Governor Kim Reynolds of Iowa says the state trooper driving her from an event “acted appropriately” when he struck a Black Lives Matter protester who stood in the exit way of a business location when she was leaving.
“I do feel the driver acted appropriately,” Reynolds said during a Tuesday news brief in Urbandale.
On the other hand, Protester Jaylen Cavil, an organizer of the Des Moines BLM, was accused of “acting inappropriately” by stepping in front of Reynolds SUV as it was exiting a parking lot.
“As we were leaving the vicinity, the individual sped up and stepped in front of the vehicle intentionally, and you cannot block traffic as we’re leaving an event,” Reynolds said.
Fortunately, Cavil was not injured. He admitted he was trying to stop the vehicle but said the governor is not telling the truth about him speeding up to get in front of the SUV. He said he feels she is being held to a different standard and believes the incident is discounting from the work he and other BLM activists are doing to get Reynolds to execute an executive order that will restore voting rights for those that have felony convictions once they complete their sentences.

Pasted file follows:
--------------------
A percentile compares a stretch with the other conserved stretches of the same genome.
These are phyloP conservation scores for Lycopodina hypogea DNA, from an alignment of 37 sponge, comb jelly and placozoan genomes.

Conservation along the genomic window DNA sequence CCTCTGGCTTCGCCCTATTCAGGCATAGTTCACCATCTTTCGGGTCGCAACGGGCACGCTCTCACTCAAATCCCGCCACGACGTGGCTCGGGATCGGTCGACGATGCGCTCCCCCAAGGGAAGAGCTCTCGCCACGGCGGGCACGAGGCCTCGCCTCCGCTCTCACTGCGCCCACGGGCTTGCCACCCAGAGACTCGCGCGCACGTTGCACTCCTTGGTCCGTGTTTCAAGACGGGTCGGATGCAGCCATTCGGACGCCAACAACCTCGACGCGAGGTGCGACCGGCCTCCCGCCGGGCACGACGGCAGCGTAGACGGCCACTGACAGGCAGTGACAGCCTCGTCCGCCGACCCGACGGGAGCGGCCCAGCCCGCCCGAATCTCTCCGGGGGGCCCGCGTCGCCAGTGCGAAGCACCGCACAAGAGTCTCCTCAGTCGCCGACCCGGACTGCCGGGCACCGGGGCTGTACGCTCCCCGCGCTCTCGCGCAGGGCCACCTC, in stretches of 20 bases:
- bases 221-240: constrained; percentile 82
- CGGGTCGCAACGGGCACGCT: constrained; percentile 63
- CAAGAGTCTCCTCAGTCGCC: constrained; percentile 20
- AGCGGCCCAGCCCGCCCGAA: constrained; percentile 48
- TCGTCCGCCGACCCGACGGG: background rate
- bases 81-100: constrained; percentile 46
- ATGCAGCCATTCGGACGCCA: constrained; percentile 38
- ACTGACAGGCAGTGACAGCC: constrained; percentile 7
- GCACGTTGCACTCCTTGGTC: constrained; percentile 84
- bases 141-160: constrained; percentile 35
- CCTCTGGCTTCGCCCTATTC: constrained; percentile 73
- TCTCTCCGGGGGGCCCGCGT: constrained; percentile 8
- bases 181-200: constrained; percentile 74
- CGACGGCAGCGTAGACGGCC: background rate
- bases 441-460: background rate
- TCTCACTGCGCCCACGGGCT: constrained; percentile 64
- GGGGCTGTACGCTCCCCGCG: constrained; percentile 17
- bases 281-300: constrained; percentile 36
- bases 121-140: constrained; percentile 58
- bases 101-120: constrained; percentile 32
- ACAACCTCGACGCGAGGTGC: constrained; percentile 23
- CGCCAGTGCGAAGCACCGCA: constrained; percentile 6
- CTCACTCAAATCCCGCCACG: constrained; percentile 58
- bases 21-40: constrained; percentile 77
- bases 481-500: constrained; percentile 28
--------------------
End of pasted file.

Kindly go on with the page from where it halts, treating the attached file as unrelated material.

“It’s not like I went out of my way to jump in front of the vehicle in the way that she explains it or the State Patrol explains it. I was already standing where the vehicle was driving to,” he said.
Video footage of the incident shows the protester taking a couple of steps into the driveway and then standing in front of the vehicle before it struck him. An investigation into the situation found that Cavil intentionally placed himself in a position to be hit by the car when he tried to stop it from leaving. No accident report was made because Cavil was not injured, and the SUV was not damaged.
“The trooper was operating the vehicle in a safe and prudent manner and in accordance with dignitary protection training. The trooper driving the vehicle will not be disciplined as he did not violate departmental policies or procedures,” Sgt. Alex Dinkla said in an email.
Governor Reynolds has not reached out to Cavil following the incident that took place on June 30 but previously met with him on two separate occasions when he and other group members met with her to urge her to sign the executive order.
Cavil was there that day to once again urge Reynolds to sign the order when he was struck by the SUV. Reynolds has agreed to sign the order by late summer or early fall, but protesters want it to happen sooner.
Cavil is upset that Reynolds has not reached out to him considering the fact her vehicle hit him and finds it “pretty troubling and concerning and disheartening.”
“Folks in the state of Iowa should really be concerned about the sheer lack of accountability that we’re seeing and the exceptionalism that we’re giving to Gov. Reynolds,” he said. “Because if it was me or anyone else who was driving a car or riding in a car that struck another person, that car can’t just drive away and everything be fine.”